On the other hand, there are many jobs that just want a college degree, no matter what type. Financial adviser, insurance agent, pharma sales, really any sales-type position.

November 16, 2012 at 03:05 PM · The legal profession is full of Julliard-trained lawyers. I suspect we are not alone.

November 16, 2012 at 03:56 PM · I'm not sure why, but I've met an uncanny number of biochemist/cellists, lawyer/violinists, and baker/violists Weird.

November 16, 2012 at 04:12 PM · "9 times out of 10 a person does not work in the profession for which he has his degree."

Whoever said that -- source of this data? I'm kind of surprised the number is that high.

November 17, 2012 at 03:21 AM · ok so it was an exaggeration, but the number is pretty high in the place i work. They don't care what your degreee is in as long as you have one. I have a degree in animal science but I'm working as a designer/drafter in a large corporation.

November 19, 2012 at 08:36 PM · Don't aim low. You've shown you've got the maturity to set a difficult goal and reach it. You know how to study and learn. You have great attention to detail. You've demostrated you can stick with something no matter how boring. (how many scales have you practised in your lifetime?) These are the things you can bring to a job - don't sell them short.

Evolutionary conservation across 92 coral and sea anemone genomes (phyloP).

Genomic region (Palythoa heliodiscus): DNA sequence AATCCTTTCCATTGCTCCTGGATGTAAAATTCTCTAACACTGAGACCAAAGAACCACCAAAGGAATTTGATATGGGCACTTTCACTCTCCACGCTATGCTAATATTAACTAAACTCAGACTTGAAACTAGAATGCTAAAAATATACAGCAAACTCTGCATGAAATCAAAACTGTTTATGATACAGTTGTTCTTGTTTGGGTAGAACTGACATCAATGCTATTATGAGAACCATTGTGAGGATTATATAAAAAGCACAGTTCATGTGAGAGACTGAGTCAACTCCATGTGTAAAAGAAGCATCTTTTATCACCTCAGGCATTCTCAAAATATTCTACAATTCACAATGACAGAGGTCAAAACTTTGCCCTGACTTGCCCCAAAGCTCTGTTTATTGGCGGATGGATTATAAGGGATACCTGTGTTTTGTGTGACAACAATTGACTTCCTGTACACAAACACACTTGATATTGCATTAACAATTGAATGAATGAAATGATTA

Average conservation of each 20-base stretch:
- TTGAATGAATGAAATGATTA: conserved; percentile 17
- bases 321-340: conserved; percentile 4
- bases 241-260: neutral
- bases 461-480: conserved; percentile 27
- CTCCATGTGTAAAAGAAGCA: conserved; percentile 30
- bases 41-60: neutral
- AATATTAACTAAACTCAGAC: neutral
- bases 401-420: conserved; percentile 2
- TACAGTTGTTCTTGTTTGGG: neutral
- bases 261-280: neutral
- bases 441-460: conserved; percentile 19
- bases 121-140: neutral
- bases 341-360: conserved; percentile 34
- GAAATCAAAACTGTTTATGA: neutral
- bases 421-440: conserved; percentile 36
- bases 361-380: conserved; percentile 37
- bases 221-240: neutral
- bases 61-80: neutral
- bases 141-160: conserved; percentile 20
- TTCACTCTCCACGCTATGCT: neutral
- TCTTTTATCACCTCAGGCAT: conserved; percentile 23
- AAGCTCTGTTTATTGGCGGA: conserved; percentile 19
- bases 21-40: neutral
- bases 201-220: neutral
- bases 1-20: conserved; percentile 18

November 19, 2012 at 10:48 PM · "9 times out of 10 a person does not work in the profession for which he has his degree."

I think it depends on the field of study. The number might be even higher for greek mythology majors. But for lawyers and doctors, I think a pretty high percentage do something related to their major.

It depends on the availability of jobs, and whether those jobs pay enough to sustain a decent standard of living. For music majors, I would guess the percentage of people who eventually switch careers might be high -- either for lack of a job or at least one that pays a decent wage. Sorry, I don't mean to burst anyone's bubble -- just telling it like I see it.

November 20, 2012 at 10:46 PM · I know several who went on to law school....

November 21, 2012 at 10:22 AM · I know a music major who is a physical therapist.

November 21, 2012 at 04:53 PM ·

November 21, 2012 at 08:23 PM · What a lot of music majors wonder is: "can I get a job after college just for having a college degree even though it's in music and I'm not applying for a job that has anything to do with my major?"

I don't know if that is exactly what you were wondering, but I've heard it before.

Honestly, college degrees are not that valuable. Most people have them and finding someone who has a college degree in the field for which they are applying is not difficult. The truth is that universities will let almost anyone major in music even if there's no chance that they will have a career in it. The result is a degree that's only suitable for applying to graduate school in another field. College is not a promise of success, it is a business. A very lucrative business.